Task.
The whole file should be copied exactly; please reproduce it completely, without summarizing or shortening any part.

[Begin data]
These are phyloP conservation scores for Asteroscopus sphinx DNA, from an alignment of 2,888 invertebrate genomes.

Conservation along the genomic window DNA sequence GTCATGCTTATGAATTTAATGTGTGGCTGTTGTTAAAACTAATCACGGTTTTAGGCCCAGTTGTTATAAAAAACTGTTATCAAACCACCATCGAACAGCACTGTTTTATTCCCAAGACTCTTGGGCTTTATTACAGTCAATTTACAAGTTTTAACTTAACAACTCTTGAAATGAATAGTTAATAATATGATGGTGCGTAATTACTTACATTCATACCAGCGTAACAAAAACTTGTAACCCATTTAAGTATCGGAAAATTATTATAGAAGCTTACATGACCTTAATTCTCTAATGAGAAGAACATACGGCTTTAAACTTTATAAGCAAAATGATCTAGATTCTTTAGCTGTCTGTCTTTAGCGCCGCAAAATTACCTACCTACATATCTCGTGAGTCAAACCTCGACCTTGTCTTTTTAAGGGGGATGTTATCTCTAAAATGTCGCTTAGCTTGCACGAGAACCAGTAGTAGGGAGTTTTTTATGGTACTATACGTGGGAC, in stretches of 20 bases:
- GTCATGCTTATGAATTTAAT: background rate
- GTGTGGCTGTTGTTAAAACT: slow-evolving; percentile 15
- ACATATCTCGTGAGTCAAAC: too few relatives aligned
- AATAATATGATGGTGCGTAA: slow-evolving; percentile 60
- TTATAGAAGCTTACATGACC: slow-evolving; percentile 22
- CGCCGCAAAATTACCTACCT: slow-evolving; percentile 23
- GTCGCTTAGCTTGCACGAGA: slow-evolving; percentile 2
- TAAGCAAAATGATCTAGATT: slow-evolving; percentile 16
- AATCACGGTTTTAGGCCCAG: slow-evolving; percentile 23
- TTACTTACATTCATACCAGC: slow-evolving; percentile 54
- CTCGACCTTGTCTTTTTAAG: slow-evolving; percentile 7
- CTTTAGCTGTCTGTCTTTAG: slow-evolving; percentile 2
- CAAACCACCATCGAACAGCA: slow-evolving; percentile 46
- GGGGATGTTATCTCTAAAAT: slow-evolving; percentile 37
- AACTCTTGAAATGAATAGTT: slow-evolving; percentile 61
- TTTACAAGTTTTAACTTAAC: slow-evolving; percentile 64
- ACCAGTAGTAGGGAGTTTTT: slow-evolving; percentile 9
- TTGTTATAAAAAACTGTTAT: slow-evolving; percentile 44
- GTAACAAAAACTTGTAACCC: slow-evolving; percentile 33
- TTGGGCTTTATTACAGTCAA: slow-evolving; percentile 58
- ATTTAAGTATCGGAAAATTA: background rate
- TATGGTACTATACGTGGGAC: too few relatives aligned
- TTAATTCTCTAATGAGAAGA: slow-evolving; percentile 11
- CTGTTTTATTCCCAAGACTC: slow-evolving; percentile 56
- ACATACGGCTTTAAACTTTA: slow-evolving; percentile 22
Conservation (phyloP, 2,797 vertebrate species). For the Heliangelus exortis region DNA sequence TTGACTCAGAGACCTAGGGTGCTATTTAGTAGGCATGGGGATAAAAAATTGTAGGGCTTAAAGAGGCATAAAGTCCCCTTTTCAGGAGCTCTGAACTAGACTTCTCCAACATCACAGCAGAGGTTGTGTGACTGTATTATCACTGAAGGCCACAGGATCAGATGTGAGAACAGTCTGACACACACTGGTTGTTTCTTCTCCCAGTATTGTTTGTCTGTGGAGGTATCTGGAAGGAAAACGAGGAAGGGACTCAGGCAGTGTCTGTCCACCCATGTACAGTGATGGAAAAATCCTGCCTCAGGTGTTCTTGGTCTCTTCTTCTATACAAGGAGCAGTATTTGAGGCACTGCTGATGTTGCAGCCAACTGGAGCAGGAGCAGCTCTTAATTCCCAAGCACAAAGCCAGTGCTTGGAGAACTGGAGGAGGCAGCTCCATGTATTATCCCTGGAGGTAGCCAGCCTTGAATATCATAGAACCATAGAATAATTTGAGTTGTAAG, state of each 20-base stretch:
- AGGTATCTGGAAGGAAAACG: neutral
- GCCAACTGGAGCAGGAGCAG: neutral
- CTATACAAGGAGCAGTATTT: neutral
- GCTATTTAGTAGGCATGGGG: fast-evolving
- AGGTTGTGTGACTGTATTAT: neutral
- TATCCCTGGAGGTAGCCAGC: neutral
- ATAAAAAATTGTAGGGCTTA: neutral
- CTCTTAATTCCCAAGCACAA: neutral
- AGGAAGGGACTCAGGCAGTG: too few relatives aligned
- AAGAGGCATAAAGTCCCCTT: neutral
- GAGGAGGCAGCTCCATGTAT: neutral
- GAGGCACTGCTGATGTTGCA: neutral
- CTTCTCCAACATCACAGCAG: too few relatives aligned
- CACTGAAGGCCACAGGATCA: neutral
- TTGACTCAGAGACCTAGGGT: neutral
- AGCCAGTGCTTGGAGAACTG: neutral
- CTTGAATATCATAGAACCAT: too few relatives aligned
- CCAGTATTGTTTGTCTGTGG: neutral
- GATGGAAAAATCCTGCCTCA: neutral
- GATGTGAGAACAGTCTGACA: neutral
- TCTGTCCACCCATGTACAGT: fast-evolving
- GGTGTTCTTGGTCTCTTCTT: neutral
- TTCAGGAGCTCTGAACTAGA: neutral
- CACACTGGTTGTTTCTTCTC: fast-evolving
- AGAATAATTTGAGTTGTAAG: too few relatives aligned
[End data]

These are phyloP conservation scores for Asteroscopus sphinx DNA, from an alignment of 2,888 invertebrate genomes.

Conservation along the genomic window DNA sequence GTCATGCTTATGAATTTAATGTGTGGCTGTTGTTAAAACTAATCACGGTTTTAGGCCCAGTTGTTATAAAAAACTGTTATCAAACCACCATCGAACAGCACTGTTTTATTCCCAAGACTCTTGGGCTTTATTACAGTCAATTTACAAGTTTTAACTTAACAACTCTTGAAATGAATAGTTAATAATATGATGGTGCGTAATTACTTACATTCATACCAGCGTAACAAAAACTTGTAACCCATTTAAGTATCGGAAAATTATTATAGAAGCTTACATGACCTTAATTCTCTAATGAGAAGAACATACGGCTTTAAACTTTATAAGCAAAATGATCTAGATTCTTTAGCTGTCTGTCTTTAGCGCCGCAAAATTACCTACCTACATATCTCGTGAGTCAAACCTCGACCTTGTCTTTTTAAGGGGGATGTTATCTCTAAAATGTCGCTTAGCTTGCACGAGAACCAGTAGTAGGGAGTTTTTTATGGTACTATACGTGGGAC, in stretches of 20 bases:
- GTCATGCTTATGAATTTAAT: background rate
- GTGTGGCTGTTGTTAAAACT: slow-evolving; percentile 15
- ACATATCTCGTGAGTCAAAC: too few relatives aligned
- AATAATATGATGGTGCGTAA: slow-evolving; percentile 60
- TTATAGAAGCTTACATGACC: slow-evolving; percentile 22
- CGCCGCAAAATTACCTACCT: slow-evolving; percentile 23
- GTCGCTTAGCTTGCACGAGA: slow-evolving; percentile 2
- TAAGCAAAATGATCTAGATT: slow-evolving; percentile 16
- AATCACGGTTTTAGGCCCAG: slow-evolving; percentile 23
- TTACTTACATTCATACCAGC: slow-evolving; percentile 54
- CTCGACCTTGTCTTTTTAAG: slow-evolving; percentile 7
- CTTTAGCTGTCTGTCTTTAG: slow-evolving; percentile 2
- CAAACCACCATCGAACAGCA: slow-evolving; percentile 46
- GGGGATGTTATCTCTAAAAT: slow-evolving; percentile 37
- AACTCTTGAAATGAATAGTT: slow-evolving; percentile 61
- TTTACAAGTTTTAACTTAAC: slow-evolving; percentile 64
- ACCAGTAGTAGGGAGTTTTT: slow-evolving; percentile 9
- TTGTTATAAAAAACTGTTAT: slow-evolving; percentile 44
- GTAACAAAAACTTGTAACCC: slow-evolving; percentile 33
- TTGGGCTTTATTACAGTCAA: slow-evolving; percentile 58
- ATTTAAGTATCGGAAAATTA: background rate
- TATGGTACTATACGTGGGAC: too few relatives aligned
- TTAATTCTCTAATGAGAAGA: slow-evolving; percentile 11
- CTGTTTTATTCCCAAGACTC: slow-evolving; percentile 56
- ACATACGGCTTTAAACTTTA: slow-evolving; percentile 22
Conservation (phyloP, 2,797 vertebrate species). For the Heliangelus exortis region DNA sequence TTGACTCAGAGACCTAGGGTGCTATTTAGTAGGCATGGGGATAAAAAATTGTAGGGCTTAAAGAGGCATAAAGTCCCCTTTTCAGGAGCTCTGAACTAGACTTCTCCAACATCACAGCAGAGGTTGTGTGACTGTATTATCACTGAAGGCCACAGGATCAGATGTGAGAACAGTCTGACACACACTGGTTGTTTCTTCTCCCAGTATTGTTTGTCTGTGGAGGTATCTGGAAGGAAAACGAGGAAGGGACTCAGGCAGTGTCTGTCCACCCATGTACAGTGATGGAAAAATCCTGCCTCAGGTGTTCTTGGTCTCTTCTTCTATACAAGGAGCAGTATTTGAGGCACTGCTGATGTTGCAGCCAACTGGAGCAGGAGCAGCTCTTAATTCCCAAGCACAAAGCCAGTGCTTGGAGAACTGGAGGAGGCAGCTCCATGTATTATCCCTGGAGGTAGCCAGCCTTGAATATCATAGAACCATAGAATAATTTGAGTTGTAAG, state of each 20-base stretch:
- AGGTATCTGGAAGGAAAACG: neutral
- GCCAACTGGAGCAGGAGCAG: neutral
- CTATACAAGGAGCAGTATTT: neutral
- GCTATTTAGTAGGCATGGGG: fast-evolving
- AGGTTGTGTGACTGTATTAT: neutral
- TATCCCTGGAGGTAGCCAGC: neutral
- ATAAAAAATTGTAGGGCTTA: neutral
- CTCTTAATTCCCAAGCACAA: neutral
- AGGAAGGGACTCAGGCAGTG: too few relatives aligned
- AAGAGGCATAAAGTCCCCTT: neutral
- GAGGAGGCAGCTCCATGTAT: neutral
- GAGGCACTGCTGATGTTGCA: neutral
- CTTCTCCAACATCACAGCAG: too few relatives aligned
- CACTGAAGGCCACAGGATCA: neutral
- TTGACTCAGAGACCTAGGGT: neutral
- AGCCAGTGCTTGGAGAACTG: neutral
- CTTGAATATCATAGAACCAT: too few relatives aligned
- CCAGTATTGTTTGTCTGTGG: neutral
- GATGGAAAAATCCTGCCTCA: neutral
- GATGTGAGAACAGTCTGACA: neutral
- TCTGTCCACCCATGTACAGT: fast-evolving
- GGTGTTCTTGGTCTCTTCTT: neutral
- TTCAGGAGCTCTGAACTAGA: neutral
- CACACTGGTTGTTTCTTCTC: fast-evolving
- AGAATAATTTGAGTTGTAAG: too few relatives aligned